i recently picked up a vintage Kodak Medalist II (c. 1947), which is a 6x9 rangefinder. i got lucky and found one for $70, but it was being sold by one of those "we'll sell your stuff on ebay" companies. they said it was in good cosmetic condition and it worked the last time the owner had used it, which was four years ago, and it had been sitting in a closet since then. but for $70, can you really complain? after showing it to a few friends who said it was in great shape and shooting a test roll, this camera was indeed a wise purchase. its 100mm f/3.5 Ektar lens was the same kind of lens that was made for the first Hasselblads and is very sharp, even wide open. its does have a few drawbacks - it weighs nearly 3 lbs, the rangefinder focusing method makes it difficult/impossible for capturing fast action and lastly, it shoots 620 film. i always have the option of getting it converted to 120... for $280. a few other cheaper options also exist for using 120 film in 620 cameras. having said all that, it takes amazing pictures and is still cheaper than buying one of Fuji's 6x9 rangerfinders for $800.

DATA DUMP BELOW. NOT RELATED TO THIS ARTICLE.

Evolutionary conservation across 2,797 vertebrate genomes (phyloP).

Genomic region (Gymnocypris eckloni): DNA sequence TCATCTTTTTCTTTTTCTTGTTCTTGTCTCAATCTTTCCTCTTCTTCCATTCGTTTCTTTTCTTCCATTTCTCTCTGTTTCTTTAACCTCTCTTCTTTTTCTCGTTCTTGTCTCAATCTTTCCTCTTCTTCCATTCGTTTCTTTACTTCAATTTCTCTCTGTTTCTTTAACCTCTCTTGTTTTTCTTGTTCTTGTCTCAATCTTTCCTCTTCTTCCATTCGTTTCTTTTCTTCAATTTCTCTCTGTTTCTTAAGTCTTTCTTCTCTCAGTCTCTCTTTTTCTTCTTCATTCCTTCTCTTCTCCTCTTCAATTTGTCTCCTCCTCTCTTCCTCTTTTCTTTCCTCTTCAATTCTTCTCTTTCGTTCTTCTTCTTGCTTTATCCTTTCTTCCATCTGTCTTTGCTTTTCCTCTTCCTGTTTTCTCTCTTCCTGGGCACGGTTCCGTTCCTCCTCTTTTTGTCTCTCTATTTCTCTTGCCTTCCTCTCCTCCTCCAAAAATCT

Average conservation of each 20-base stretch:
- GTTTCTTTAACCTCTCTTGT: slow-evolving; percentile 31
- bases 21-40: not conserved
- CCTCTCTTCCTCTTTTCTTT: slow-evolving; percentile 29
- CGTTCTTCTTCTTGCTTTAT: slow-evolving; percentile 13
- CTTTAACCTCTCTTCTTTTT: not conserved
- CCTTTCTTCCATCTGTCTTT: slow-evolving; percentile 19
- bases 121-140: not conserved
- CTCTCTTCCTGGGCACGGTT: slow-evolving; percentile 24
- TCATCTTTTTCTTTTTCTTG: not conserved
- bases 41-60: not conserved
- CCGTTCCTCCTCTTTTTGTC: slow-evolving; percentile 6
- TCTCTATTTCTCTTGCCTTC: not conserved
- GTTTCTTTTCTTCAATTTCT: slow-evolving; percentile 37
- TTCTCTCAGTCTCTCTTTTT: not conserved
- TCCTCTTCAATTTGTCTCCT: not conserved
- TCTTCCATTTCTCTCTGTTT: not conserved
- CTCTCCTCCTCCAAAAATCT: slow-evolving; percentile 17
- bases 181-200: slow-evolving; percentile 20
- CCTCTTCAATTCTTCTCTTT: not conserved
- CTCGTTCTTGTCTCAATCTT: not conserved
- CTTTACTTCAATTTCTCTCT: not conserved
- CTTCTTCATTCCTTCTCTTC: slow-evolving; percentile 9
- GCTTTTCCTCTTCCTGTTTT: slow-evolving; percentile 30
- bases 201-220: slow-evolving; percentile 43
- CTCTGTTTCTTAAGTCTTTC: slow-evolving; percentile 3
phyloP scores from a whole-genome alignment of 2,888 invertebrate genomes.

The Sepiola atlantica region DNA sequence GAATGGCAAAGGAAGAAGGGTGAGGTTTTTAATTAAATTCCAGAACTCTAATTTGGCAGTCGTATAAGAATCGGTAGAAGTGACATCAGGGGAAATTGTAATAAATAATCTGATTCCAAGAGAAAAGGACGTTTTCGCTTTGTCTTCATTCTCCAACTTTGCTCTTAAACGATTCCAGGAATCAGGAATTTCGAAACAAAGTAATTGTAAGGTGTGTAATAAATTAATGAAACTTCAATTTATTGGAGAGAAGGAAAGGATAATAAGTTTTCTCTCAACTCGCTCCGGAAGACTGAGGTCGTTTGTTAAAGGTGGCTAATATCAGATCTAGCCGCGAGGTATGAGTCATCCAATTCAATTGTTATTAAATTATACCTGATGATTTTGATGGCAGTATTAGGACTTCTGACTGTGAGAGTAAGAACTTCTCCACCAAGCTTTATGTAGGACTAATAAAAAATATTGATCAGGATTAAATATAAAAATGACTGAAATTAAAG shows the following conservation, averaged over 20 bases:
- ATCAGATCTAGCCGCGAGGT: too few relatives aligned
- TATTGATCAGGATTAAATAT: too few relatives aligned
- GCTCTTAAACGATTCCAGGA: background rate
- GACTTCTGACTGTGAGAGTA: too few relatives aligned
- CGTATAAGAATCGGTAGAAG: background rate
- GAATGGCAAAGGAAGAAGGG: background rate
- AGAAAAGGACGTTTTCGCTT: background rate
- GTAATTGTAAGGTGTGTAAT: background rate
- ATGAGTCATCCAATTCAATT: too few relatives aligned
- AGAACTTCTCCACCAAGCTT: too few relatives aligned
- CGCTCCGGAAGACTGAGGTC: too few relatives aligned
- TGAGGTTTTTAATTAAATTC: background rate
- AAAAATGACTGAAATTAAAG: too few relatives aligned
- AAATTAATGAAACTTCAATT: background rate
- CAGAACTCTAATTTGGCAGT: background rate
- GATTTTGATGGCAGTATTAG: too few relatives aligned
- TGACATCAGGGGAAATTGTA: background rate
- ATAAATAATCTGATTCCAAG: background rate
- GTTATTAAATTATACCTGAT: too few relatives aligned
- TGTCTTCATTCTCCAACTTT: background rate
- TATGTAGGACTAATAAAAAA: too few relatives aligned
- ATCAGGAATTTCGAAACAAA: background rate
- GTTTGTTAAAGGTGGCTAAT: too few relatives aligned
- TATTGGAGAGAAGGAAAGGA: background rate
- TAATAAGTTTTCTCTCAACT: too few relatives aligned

the picture is of my dog, tartufo. he's seven years old and a mix of a doberman, shepherd and a collie. we rescued him when he was abandoned in the waiting room of my dad's veterinary hospital with a mangled front left paw that needed to be amputated. and when i say abandoned, i mean that the door was opened, he was put inside and his owners left without setting foot inside.
tartufo is always the test subject when i get a new camera or want to try a new kind of film. he has a small portfolio to show for his efforts.